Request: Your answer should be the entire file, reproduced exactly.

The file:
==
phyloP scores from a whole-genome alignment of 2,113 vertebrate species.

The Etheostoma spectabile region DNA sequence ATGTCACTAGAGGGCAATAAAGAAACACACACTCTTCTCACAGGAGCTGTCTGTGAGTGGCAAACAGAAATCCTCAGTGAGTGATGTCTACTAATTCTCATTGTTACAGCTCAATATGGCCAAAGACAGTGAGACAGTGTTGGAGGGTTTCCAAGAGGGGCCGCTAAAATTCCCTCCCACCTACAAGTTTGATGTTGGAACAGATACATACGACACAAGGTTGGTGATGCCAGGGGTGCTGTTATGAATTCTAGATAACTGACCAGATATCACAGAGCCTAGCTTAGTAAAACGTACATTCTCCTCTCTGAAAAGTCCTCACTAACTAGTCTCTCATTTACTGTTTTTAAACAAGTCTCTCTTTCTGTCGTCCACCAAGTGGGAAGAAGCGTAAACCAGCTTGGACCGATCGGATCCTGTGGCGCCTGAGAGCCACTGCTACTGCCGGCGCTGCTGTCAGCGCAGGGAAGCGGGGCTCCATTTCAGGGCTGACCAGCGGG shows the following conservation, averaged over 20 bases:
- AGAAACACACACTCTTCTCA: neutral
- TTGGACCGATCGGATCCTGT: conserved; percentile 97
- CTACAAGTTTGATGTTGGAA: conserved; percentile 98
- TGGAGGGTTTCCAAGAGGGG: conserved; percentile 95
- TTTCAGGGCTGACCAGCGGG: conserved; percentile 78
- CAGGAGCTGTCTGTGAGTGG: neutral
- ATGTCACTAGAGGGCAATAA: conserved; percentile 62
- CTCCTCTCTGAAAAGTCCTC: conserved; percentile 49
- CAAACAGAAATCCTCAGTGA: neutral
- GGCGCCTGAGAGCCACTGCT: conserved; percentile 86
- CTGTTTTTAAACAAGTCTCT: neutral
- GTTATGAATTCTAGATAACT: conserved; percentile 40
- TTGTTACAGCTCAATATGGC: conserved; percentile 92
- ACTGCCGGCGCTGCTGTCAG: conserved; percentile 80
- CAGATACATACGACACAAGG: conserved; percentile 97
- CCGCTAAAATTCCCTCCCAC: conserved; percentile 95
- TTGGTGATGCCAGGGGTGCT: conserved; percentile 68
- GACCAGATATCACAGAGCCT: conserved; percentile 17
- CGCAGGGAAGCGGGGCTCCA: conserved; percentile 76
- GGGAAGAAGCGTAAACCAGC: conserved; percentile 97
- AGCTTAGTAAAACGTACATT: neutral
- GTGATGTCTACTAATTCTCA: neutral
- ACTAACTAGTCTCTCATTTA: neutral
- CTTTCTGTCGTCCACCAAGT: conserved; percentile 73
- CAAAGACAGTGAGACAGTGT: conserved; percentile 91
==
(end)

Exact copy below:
phyloP scores from a whole-genome alignment of 2,113 vertebrate species.

The Etheostoma spectabile region DNA sequence ATGTCACTAGAGGGCAATAAAGAAACACACACTCTTCTCACAGGAGCTGTCTGTGAGTGGCAAACAGAAATCCTCAGTGAGTGATGTCTACTAATTCTCATTGTTACAGCTCAATATGGCCAAAGACAGTGAGACAGTGTTGGAGGGTTTCCAAGAGGGGCCGCTAAAATTCCCTCCCACCTACAAGTTTGATGTTGGAACAGATACATACGACACAAGGTTGGTGATGCCAGGGGTGCTGTTATGAATTCTAGATAACTGACCAGATATCACAGAGCCTAGCTTAGTAAAACGTACATTCTCCTCTCTGAAAAGTCCTCACTAACTAGTCTCTCATTTACTGTTTTTAAACAAGTCTCTCTTTCTGTCGTCCACCAAGTGGGAAGAAGCGTAAACCAGCTTGGACCGATCGGATCCTGTGGCGCCTGAGAGCCACTGCTACTGCCGGCGCTGCTGTCAGCGCAGGGAAGCGGGGCTCCATTTCAGGGCTGACCAGCGGG shows the following conservation, averaged over 20 bases:
- AGAAACACACACTCTTCTCA: neutral
- TTGGACCGATCGGATCCTGT: conserved; percentile 97
- CTACAAGTTTGATGTTGGAA: conserved; percentile 98
- TGGAGGGTTTCCAAGAGGGG: conserved; percentile 95
- TTTCAGGGCTGACCAGCGGG: conserved; percentile 78
- CAGGAGCTGTCTGTGAGTGG: neutral
- ATGTCACTAGAGGGCAATAA: conserved; percentile 62
- CTCCTCTCTGAAAAGTCCTC: conserved; percentile 49
- CAAACAGAAATCCTCAGTGA: neutral
- GGCGCCTGAGAGCCACTGCT: conserved; percentile 86
- CTGTTTTTAAACAAGTCTCT: neutral
- GTTATGAATTCTAGATAACT: conserved; percentile 40
- TTGTTACAGCTCAATATGGC: conserved; percentile 92
- ACTGCCGGCGCTGCTGTCAG: conserved; percentile 80
- CAGATACATACGACACAAGG: conserved; percentile 97
- CCGCTAAAATTCCCTCCCAC: conserved; percentile 95
- TTGGTGATGCCAGGGGTGCT: conserved; percentile 68
- GACCAGATATCACAGAGCCT: conserved; percentile 17
- CGCAGGGAAGCGGGGCTCCA: conserved; percentile 76
- GGGAAGAAGCGTAAACCAGC: conserved; percentile 97
- AGCTTAGTAAAACGTACATT: neutral
- GTGATGTCTACTAATTCTCA: neutral
- ACTAACTAGTCTCTCATTTA: neutral
- CTTTCTGTCGTCCACCAAGT: conserved; percentile 73
- CAAAGACAGTGAGACAGTGT: conserved; percentile 91